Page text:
Yankee Doodle Dandy: New Report Accuses The MLB Of Allegedly Hiding Yankees Sign Stealing Scandal In 2015

Mar 21, 2022

VIA NJ TAMPA — A federal appeals court shot down the Yankees’ argument that a letter allegedly showing that MLB hid the team’s sign-stealing scheme shouldn’t be unsealed.

The Yankees had said that the letter — from Commissioner Rob Manfred to Yankees general manager Brian Cashman — would wreck the team’s reputation, and that the letter should never have been introduced to the court in the first place since they weren’t part of the initial lawsuit.

It allegedly proves that the Yankees did more than simply improperly using a dugout phone in 2017 around the same time as the Red Sox’s Apple Watch scandal.

In an opinion released Monday by U.S. Appeals Court of the Second Circuit Judge Debra Ann Livingston, the court said the Yankees’ concerns were baseless.

A source said that it may take two weeks or more for the court to release the letter, which is expected to be redacted to protect the identities of certain people mentioned in it.

In the opinion, the court also upheld the dismissal of a $5-million lawsuit DraftKings player Kristopher Olson filed with more than 100 other plaintiffs against MLB, the Houston Astros and the Boston Red Sox over the illegal sign-stealing scandal that rocked the sport over the winter of 2019-2020.

A U.S. District Court judge had initially ordered the release of the letter, but the Yankees argued against it. It took the appeals court more than a year to rule against the team.

“In light of plaintiffs’ attempted use of the letter in their proposed Second Amended Complaint and the district court’s discussion of the letter in explaining its decision to deny plaintiffs’ request for leave to amend in their reconsideration motion, and because MLB disclosed a substantial portion of the substance of the letter in its press release about the investigation, we conclude that the district court did not abuse its discretion in unsealing the letter, subject to redacting the names of certain individuals,” Livingston wrote.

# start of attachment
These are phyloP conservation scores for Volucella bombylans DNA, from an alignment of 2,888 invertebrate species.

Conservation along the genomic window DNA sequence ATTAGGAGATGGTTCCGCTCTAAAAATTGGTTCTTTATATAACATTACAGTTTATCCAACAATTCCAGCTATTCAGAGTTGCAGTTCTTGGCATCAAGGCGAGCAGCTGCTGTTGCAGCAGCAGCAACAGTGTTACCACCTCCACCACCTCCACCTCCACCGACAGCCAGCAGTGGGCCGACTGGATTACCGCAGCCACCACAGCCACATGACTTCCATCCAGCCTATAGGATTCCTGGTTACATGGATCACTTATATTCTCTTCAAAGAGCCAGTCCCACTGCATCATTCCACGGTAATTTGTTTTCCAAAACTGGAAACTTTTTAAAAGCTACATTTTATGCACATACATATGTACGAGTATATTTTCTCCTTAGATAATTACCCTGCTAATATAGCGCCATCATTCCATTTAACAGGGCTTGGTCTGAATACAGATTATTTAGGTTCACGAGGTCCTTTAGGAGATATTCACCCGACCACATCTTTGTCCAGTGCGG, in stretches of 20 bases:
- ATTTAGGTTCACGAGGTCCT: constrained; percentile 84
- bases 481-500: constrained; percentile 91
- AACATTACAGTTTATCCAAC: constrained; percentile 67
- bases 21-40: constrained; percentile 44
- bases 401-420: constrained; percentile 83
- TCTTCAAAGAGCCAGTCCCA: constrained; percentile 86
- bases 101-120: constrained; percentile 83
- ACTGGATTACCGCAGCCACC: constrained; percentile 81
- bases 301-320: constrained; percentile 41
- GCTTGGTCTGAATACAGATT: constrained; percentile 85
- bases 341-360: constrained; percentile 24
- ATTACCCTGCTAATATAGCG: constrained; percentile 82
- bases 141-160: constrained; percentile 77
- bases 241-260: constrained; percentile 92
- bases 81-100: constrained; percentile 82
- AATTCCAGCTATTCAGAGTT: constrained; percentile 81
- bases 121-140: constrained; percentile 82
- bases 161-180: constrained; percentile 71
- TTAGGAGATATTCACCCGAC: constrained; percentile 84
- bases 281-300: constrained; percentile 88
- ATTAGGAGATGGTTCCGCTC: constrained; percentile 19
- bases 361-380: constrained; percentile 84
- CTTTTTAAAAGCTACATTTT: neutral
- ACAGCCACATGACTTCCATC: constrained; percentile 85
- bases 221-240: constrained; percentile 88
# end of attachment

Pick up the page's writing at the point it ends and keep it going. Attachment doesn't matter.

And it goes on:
The letter was actually related to the Apple Watch fiasco between the Yankees and Red Sox in 2017, team president Randy Levine said when arguing against the release of the letter Dec. 14, 2020. At the time, the league fined Boston for illegally using the watch to relay signs to players, it said in a press release. The Yankees were levied a smaller fine for improper use of a dugout phone in a prior season.

At the time, Levine argued that releasing the letter would raise “serious” privacy issues and that letters filed as confidential in the suit by the Astros and the Red Sox weren’t being made public.

Levine also argued that the release of the letter would harm the Yankees’ reputation.

Ohhhhhh boy. I’ve alway said when there is smoke there is fire. Can we also address the incredible amount of hypocrisy here if these allegations are true and the letter is unsealed. The Yankees had their pitchforks and torches when the Astros got pumped with their cheating scandal. Anything with the Yankees at the helm I’m immediately on the other side, I don’t care what it is.

The big thing that stood out to me is this line:

It allegedly proves that the Yankees did more than simply improperly using a dugout phone in 2017 around the same time as the Red Sox’s Apple Watch scandal.

Let’s hope for dramatic reason and content that they unseal that letter, because at the end of the day I’m just here for the content baby.

Chris Rooke

Content Director-Producer-Writer

Related stories